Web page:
ASIM (Atmosphere Space Interactions Monitor) – a cutting edge earth observation experiment for the ISS

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    ESA (European Space Agency) is currently performing about 40 experiments on ISS (International Space Station) per year, within the context of ELIPS (European Programme for Life and Physical Sciences in Space) programme. ASIM (Atmosphere‐Space Interactions Monitor) is one of the future external Columbus payloads to be placed on the CEPA (Columbus External Payload Facility).

    ASIM is an instrument suite designed for ISS to study of severe thunderstorms and their effects on the atmosphere and ionosphere. The instruments are designed to observe TLSs (Transient Luminous Events) — sprites, blue jets and elves — and TGFs (Terrestrial Gamma‐ray Flashes). The mission will enable the science community to analyze the pre-requisites for these stunning events as well as chemical effects on the atmosphere, cloud properties, aerosol loading etc.. ASIM is developed within the ESA Directorate of Human Spaceflight, Microgravity and Exploration. The main partners of the payload team are from Denmark, Spain, Norway, Poland and Italy. The ASIM project is currently in phase C/D and is expected be launched in 2016 on a Space-X Dragon launch vehicle.

    The ASIM payload consists of an optical instrument assembly – MMIA (Modular Multi-spectral Imaging Array) with two cameras and three photometers on an optical bench. Further, X and gamma ray instrument – MXGS (Modular X- and Gamma-Ray Sensor) is included with two unique detector layers. One Low Energy Detector (LED) layer based on Cadmium Zink Telluride (CZT) crystals and one High Energy Detector (HED) layer based on Beryllium Germanium Oxide (BGO) crystals. Each instrument assembly is included with a Virtex-5 based DPU (Data Processing Unit). The data and power is distributed and controlled by the DHPU (Data Handling and Power Unit). The DHPU also controls the interfaces to the Columbus module, from which data uplink, data downlink, and power is available. All 3 main payload elements are mounted on the CEPA which provides the interface framework towards the Columbus module.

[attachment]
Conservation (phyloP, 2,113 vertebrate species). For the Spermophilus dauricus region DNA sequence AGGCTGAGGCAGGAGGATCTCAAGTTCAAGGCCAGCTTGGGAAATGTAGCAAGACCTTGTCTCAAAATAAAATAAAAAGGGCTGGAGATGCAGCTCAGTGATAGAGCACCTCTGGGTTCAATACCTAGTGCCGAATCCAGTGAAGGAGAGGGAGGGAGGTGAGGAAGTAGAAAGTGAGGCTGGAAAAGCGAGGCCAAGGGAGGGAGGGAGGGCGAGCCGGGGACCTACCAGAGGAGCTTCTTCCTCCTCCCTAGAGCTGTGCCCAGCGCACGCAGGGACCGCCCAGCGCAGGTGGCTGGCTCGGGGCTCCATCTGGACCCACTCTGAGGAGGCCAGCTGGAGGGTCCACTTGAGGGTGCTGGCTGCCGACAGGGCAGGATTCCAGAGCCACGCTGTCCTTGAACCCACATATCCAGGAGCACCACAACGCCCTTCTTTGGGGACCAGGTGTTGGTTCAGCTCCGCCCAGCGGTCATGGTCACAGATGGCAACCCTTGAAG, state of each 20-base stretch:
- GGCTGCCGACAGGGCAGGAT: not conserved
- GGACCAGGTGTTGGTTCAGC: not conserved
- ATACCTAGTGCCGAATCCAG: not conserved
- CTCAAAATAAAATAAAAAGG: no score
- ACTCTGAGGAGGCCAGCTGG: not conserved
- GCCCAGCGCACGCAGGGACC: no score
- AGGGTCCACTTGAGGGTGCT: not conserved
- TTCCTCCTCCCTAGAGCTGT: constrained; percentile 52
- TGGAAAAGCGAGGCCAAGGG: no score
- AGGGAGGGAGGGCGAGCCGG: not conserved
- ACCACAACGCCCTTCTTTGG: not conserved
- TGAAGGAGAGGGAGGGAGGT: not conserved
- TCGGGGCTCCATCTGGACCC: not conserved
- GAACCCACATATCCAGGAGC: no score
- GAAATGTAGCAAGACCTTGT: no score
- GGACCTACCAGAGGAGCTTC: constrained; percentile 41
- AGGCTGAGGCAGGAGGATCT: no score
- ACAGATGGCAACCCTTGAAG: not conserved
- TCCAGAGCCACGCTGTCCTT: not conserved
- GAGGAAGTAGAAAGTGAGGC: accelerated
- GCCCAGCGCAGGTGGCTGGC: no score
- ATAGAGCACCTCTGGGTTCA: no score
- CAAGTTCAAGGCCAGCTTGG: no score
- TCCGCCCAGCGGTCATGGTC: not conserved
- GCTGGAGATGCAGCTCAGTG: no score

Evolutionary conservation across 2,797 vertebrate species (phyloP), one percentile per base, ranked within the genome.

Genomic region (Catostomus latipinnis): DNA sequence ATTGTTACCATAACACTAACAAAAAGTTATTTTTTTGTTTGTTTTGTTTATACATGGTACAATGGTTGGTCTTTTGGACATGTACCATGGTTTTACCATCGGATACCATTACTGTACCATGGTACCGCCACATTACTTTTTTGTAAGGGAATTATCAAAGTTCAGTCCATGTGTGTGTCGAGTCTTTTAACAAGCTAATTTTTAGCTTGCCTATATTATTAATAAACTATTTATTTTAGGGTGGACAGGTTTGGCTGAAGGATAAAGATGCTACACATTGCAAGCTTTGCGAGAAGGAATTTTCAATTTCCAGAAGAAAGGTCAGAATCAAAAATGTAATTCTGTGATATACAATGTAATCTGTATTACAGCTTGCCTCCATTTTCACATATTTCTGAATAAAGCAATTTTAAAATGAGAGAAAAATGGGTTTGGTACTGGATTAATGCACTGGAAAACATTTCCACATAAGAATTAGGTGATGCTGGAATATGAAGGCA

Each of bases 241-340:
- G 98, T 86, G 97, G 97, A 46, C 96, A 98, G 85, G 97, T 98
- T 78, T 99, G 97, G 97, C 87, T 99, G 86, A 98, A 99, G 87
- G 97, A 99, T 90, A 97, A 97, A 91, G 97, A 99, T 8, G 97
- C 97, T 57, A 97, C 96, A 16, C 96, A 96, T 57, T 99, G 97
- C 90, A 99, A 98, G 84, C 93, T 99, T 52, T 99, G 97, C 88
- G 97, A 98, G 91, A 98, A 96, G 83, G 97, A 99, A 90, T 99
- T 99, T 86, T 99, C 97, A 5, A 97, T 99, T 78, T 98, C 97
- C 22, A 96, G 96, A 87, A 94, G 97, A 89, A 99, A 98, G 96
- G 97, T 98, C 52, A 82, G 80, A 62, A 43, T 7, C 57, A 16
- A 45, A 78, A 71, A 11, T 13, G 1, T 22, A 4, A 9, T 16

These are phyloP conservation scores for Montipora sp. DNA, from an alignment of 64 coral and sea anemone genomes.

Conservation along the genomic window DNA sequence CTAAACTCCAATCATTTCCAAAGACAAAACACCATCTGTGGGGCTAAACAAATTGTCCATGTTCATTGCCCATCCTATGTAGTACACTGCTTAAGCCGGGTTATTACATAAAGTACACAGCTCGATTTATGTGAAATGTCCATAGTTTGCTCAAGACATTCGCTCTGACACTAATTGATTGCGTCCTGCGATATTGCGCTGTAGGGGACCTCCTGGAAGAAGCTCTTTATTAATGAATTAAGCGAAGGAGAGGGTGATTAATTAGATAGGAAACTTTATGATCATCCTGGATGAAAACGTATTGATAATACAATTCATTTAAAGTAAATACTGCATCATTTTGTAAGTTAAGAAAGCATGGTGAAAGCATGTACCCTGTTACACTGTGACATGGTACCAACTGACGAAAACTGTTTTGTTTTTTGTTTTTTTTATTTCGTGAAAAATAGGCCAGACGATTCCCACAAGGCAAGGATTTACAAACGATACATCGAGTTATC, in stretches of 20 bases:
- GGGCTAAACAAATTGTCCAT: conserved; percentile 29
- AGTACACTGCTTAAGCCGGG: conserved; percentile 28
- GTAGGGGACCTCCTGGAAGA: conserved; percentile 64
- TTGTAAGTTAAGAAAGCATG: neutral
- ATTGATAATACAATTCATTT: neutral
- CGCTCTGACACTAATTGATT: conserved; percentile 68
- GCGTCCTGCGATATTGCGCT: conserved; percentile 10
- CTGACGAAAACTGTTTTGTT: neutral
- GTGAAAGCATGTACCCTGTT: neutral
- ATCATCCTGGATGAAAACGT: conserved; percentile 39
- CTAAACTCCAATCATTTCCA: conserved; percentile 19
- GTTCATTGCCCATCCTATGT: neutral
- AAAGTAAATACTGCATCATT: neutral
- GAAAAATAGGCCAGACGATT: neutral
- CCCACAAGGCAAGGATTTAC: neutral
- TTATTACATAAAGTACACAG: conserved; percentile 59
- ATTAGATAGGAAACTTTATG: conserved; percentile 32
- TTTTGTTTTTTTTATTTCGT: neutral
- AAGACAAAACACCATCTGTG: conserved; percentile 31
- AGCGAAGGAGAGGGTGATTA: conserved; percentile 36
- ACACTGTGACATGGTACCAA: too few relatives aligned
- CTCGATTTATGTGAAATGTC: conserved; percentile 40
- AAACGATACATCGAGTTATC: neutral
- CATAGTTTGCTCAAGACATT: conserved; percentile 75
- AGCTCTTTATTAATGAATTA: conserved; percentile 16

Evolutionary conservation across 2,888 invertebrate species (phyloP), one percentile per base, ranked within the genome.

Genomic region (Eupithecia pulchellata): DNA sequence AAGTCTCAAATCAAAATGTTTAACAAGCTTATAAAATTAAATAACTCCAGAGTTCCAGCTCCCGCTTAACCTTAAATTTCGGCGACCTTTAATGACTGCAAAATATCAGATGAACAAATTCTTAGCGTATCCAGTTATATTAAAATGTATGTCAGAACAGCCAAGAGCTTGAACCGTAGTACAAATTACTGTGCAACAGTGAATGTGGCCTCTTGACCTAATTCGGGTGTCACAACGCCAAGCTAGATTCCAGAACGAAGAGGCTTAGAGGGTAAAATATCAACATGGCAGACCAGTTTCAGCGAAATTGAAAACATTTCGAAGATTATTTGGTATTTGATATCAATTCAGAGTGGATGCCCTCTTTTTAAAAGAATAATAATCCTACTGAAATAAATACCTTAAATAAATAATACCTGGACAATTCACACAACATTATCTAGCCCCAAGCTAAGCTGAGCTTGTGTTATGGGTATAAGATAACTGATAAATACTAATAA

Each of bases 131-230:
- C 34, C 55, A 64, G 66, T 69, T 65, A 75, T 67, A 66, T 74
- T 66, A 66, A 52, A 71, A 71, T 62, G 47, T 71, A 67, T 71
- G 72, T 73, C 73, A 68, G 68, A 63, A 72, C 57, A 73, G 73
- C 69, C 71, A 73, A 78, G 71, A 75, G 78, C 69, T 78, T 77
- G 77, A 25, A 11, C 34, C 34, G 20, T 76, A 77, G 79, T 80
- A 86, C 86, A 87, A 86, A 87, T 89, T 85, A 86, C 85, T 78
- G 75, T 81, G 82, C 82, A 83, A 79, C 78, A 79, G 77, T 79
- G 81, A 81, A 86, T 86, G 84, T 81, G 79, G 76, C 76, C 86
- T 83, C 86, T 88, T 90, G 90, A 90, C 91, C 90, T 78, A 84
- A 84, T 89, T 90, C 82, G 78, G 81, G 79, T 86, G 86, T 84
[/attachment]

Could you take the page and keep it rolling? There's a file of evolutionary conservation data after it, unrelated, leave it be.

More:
The challenging flight hardware design and development process is currently being finalized and the payload is heading for flight model manufacturing, integration and testing in order to be ready for its placement on the ISS in 2016. In this paper, the cutting edge design and technical challenges are presented. Further, the design approach to fulfill the strict technical, safety and programmatic requirements is described - beneficial to the development of future payloads for Earth Observation on ISS and beyond.
    Original languageEnglish
    Title of host publicationProceedings of the 65th International Astronautical Congress 2014 (IAC 2014) : Our World Needs Space
    PublisherInternational Astronautical Federation
    Publication date2014
    Article numberIAC-14.B3.3.9
    ISBN (Print)9781634399869
    Publication statusPublished - 2014


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